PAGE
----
“I knew I would never be rich being the police and we all accept that, but we wanted what was promised to us,” said May.

“We are out there chasing bad guys you know officers getting shot and stuff like that. We need support from the administration and there was none,” said Murphy.

Murphy and May said when they started, there were 35 or 40 officers on their shift.

When they left, they said there were four or five, “and the criminal element knows that so they treat you differently.  They know nobody's coming so it's much more dangerous. The officers out there right now, they're in fear,” said May.

We asked how you make a life or death situation with that in the back of your mind.

“That's why a lot of cops get killed. That's why some of them are scared to do it,” said May.

“Officers are scared on the streets. They might not want to admit it because you know it's the manly thing to do or whatever, but I guarantee you they are out there and they are scared because if they make a call to a domestic violence and something goes wrong and they end up getting shot or something like that help may be 15 minutes away,” said Murphy.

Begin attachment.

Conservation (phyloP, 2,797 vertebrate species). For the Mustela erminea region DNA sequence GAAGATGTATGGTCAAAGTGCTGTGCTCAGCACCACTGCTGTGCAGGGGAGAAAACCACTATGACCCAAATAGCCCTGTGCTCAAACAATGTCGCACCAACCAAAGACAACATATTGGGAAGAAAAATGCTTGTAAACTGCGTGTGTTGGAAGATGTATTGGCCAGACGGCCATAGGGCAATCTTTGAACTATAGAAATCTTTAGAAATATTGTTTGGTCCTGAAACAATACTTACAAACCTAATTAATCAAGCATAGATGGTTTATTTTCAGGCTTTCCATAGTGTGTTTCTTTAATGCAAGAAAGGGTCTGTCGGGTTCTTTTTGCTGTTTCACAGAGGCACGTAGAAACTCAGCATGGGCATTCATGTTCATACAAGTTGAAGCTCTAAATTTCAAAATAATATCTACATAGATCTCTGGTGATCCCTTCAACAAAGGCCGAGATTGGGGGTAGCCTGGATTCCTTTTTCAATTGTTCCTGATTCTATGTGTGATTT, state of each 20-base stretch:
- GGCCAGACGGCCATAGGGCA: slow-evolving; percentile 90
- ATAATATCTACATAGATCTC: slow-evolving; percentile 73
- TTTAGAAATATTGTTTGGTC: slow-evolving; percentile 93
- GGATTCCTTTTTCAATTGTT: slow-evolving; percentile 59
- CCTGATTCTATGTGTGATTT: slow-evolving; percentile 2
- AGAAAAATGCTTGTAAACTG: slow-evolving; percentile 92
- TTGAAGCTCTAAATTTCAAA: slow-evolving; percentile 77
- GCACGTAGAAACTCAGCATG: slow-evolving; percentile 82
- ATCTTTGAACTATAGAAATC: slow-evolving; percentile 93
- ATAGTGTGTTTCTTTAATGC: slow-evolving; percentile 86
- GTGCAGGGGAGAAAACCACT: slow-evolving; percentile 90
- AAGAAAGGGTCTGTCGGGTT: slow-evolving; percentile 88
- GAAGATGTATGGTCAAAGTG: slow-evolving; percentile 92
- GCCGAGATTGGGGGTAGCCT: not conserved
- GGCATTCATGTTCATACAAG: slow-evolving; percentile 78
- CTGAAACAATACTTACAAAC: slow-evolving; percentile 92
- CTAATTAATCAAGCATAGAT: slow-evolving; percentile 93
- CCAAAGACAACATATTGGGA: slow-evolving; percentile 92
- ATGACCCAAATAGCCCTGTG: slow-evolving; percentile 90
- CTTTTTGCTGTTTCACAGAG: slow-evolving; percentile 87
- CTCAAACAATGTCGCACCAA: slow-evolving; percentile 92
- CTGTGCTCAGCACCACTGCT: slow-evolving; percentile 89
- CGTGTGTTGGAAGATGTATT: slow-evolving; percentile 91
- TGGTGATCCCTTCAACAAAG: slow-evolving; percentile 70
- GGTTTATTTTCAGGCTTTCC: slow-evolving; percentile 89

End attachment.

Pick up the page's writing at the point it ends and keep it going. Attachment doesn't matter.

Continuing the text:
We addressed the fact that they are only a couple of thousands of officers of the force and to that May said, “100% if they could talk they would mimic exactly what I said.”

Murphy added, “What am I going to go out and chase a guy with a gun for and me get shot and killed and my family be left with nothing. It wasn't worth it anymore.”

Both May and Murphy worked under the AC Wharton administration, but Mayor Jim Strickland was on the city council at the time.

Over the years, there have been several action plans for change.